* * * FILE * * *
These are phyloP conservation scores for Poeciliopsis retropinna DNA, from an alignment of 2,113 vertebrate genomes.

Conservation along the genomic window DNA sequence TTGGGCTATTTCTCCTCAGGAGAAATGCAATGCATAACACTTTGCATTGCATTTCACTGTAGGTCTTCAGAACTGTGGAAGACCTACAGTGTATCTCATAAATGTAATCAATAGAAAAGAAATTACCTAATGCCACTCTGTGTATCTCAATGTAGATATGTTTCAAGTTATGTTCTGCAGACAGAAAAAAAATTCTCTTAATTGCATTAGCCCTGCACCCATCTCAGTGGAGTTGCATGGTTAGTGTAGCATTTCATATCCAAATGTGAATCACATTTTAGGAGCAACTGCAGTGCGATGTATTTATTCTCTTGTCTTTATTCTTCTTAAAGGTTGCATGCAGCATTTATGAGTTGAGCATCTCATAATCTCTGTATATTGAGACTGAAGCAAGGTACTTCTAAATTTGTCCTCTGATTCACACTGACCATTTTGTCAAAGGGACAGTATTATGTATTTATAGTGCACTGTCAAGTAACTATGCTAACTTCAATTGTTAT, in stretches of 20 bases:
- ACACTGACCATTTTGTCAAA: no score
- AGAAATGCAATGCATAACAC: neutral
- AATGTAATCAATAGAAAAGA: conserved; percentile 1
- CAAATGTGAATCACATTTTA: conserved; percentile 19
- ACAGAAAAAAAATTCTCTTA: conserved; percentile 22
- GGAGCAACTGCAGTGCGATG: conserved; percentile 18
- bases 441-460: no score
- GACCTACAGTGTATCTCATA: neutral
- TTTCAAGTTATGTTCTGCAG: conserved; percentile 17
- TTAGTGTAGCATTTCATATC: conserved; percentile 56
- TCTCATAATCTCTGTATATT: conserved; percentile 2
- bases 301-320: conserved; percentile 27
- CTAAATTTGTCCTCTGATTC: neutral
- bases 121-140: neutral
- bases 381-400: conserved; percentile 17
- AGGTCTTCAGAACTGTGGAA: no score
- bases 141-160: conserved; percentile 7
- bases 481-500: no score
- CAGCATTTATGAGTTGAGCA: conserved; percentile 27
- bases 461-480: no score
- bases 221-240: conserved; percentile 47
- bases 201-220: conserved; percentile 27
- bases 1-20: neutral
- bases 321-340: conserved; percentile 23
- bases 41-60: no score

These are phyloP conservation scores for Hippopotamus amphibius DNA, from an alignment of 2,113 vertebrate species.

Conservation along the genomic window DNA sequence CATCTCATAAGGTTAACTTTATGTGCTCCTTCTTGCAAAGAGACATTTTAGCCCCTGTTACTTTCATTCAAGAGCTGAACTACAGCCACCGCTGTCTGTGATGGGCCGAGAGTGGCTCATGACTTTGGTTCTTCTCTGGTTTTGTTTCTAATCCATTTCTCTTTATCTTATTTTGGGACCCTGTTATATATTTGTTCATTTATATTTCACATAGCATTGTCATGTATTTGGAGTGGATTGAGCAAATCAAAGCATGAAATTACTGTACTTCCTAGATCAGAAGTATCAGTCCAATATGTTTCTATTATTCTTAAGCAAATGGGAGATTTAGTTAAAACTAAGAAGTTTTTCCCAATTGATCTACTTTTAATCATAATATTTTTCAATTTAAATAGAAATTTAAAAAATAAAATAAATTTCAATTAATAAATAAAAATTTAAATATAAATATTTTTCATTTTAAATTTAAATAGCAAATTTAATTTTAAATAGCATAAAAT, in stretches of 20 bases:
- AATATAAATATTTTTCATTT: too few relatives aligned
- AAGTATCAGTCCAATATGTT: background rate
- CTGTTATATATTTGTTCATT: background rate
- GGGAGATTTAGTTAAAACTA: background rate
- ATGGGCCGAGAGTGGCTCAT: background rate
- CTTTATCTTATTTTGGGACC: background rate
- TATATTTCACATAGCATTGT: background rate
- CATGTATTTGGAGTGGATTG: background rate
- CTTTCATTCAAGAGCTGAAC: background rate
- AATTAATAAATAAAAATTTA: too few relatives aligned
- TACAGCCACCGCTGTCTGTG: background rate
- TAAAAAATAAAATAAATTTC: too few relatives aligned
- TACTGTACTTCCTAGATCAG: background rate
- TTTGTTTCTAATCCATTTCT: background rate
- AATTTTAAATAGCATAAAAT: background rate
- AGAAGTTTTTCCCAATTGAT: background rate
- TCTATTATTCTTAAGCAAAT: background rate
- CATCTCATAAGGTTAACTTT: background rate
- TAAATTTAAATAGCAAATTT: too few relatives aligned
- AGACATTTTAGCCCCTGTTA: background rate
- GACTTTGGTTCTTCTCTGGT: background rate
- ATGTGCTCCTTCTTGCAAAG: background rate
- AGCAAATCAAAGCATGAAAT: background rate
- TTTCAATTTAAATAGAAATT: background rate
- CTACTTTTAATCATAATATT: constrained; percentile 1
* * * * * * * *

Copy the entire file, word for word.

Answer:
These are phyloP conservation scores for Poeciliopsis retropinna DNA, from an alignment of 2,113 vertebrate genomes.

Conservation along the genomic window DNA sequence TTGGGCTATTTCTCCTCAGGAGAAATGCAATGCATAACACTTTGCATTGCATTTCACTGTAGGTCTTCAGAACTGTGGAAGACCTACAGTGTATCTCATAAATGTAATCAATAGAAAAGAAATTACCTAATGCCACTCTGTGTATCTCAATGTAGATATGTTTCAAGTTATGTTCTGCAGACAGAAAAAAAATTCTCTTAATTGCATTAGCCCTGCACCCATCTCAGTGGAGTTGCATGGTTAGTGTAGCATTTCATATCCAAATGTGAATCACATTTTAGGAGCAACTGCAGTGCGATGTATTTATTCTCTTGTCTTTATTCTTCTTAAAGGTTGCATGCAGCATTTATGAGTTGAGCATCTCATAATCTCTGTATATTGAGACTGAAGCAAGGTACTTCTAAATTTGTCCTCTGATTCACACTGACCATTTTGTCAAAGGGACAGTATTATGTATTTATAGTGCACTGTCAAGTAACTATGCTAACTTCAATTGTTAT, in stretches of 20 bases:
- ACACTGACCATTTTGTCAAA: no score
- AGAAATGCAATGCATAACAC: neutral
- AATGTAATCAATAGAAAAGA: conserved; percentile 1
- CAAATGTGAATCACATTTTA: conserved; percentile 19
- ACAGAAAAAAAATTCTCTTA: conserved; percentile 22
- GGAGCAACTGCAGTGCGATG: conserved; percentile 18
- bases 441-460: no score
- GACCTACAGTGTATCTCATA: neutral
- TTTCAAGTTATGTTCTGCAG: conserved; percentile 17
- TTAGTGTAGCATTTCATATC: conserved; percentile 56
- TCTCATAATCTCTGTATATT: conserved; percentile 2
- bases 301-320: conserved; percentile 27
- CTAAATTTGTCCTCTGATTC: neutral
- bases 121-140: neutral
- bases 381-400: conserved; percentile 17
- AGGTCTTCAGAACTGTGGAA: no score
- bases 141-160: conserved; percentile 7
- bases 481-500: no score
- CAGCATTTATGAGTTGAGCA: conserved; percentile 27
- bases 461-480: no score
- bases 221-240: conserved; percentile 47
- bases 201-220: conserved; percentile 27
- bases 1-20: neutral
- bases 321-340: conserved; percentile 23
- bases 41-60: no score

These are phyloP conservation scores for Hippopotamus amphibius DNA, from an alignment of 2,113 vertebrate species.

Conservation along the genomic window DNA sequence CATCTCATAAGGTTAACTTTATGTGCTCCTTCTTGCAAAGAGACATTTTAGCCCCTGTTACTTTCATTCAAGAGCTGAACTACAGCCACCGCTGTCTGTGATGGGCCGAGAGTGGCTCATGACTTTGGTTCTTCTCTGGTTTTGTTTCTAATCCATTTCTCTTTATCTTATTTTGGGACCCTGTTATATATTTGTTCATTTATATTTCACATAGCATTGTCATGTATTTGGAGTGGATTGAGCAAATCAAAGCATGAAATTACTGTACTTCCTAGATCAGAAGTATCAGTCCAATATGTTTCTATTATTCTTAAGCAAATGGGAGATTTAGTTAAAACTAAGAAGTTTTTCCCAATTGATCTACTTTTAATCATAATATTTTTCAATTTAAATAGAAATTTAAAAAATAAAATAAATTTCAATTAATAAATAAAAATTTAAATATAAATATTTTTCATTTTAAATTTAAATAGCAAATTTAATTTTAAATAGCATAAAAT, in stretches of 20 bases:
- AATATAAATATTTTTCATTT: too few relatives aligned
- AAGTATCAGTCCAATATGTT: background rate
- CTGTTATATATTTGTTCATT: background rate
- GGGAGATTTAGTTAAAACTA: background rate
- ATGGGCCGAGAGTGGCTCAT: background rate
- CTTTATCTTATTTTGGGACC: background rate
- TATATTTCACATAGCATTGT: background rate
- CATGTATTTGGAGTGGATTG: background rate
- CTTTCATTCAAGAGCTGAAC: background rate
- AATTAATAAATAAAAATTTA: too few relatives aligned
- TACAGCCACCGCTGTCTGTG: background rate
- TAAAAAATAAAATAAATTTC: too few relatives aligned
- TACTGTACTTCCTAGATCAG: background rate
- TTTGTTTCTAATCCATTTCT: background rate
- AATTTTAAATAGCATAAAAT: background rate
- AGAAGTTTTTCCCAATTGAT: background rate
- TCTATTATTCTTAAGCAAAT: background rate
- CATCTCATAAGGTTAACTTT: background rate
- TAAATTTAAATAGCAAATTT: too few relatives aligned
- AGACATTTTAGCCCCTGTTA: background rate
- GACTTTGGTTCTTCTCTGGT: background rate
- ATGTGCTCCTTCTTGCAAAG: background rate
- AGCAAATCAAAGCATGAAAT: background rate
- TTTCAATTTAAATAGAAATT: background rate
- CTACTTTTAATCATAATATT: constrained; percentile 1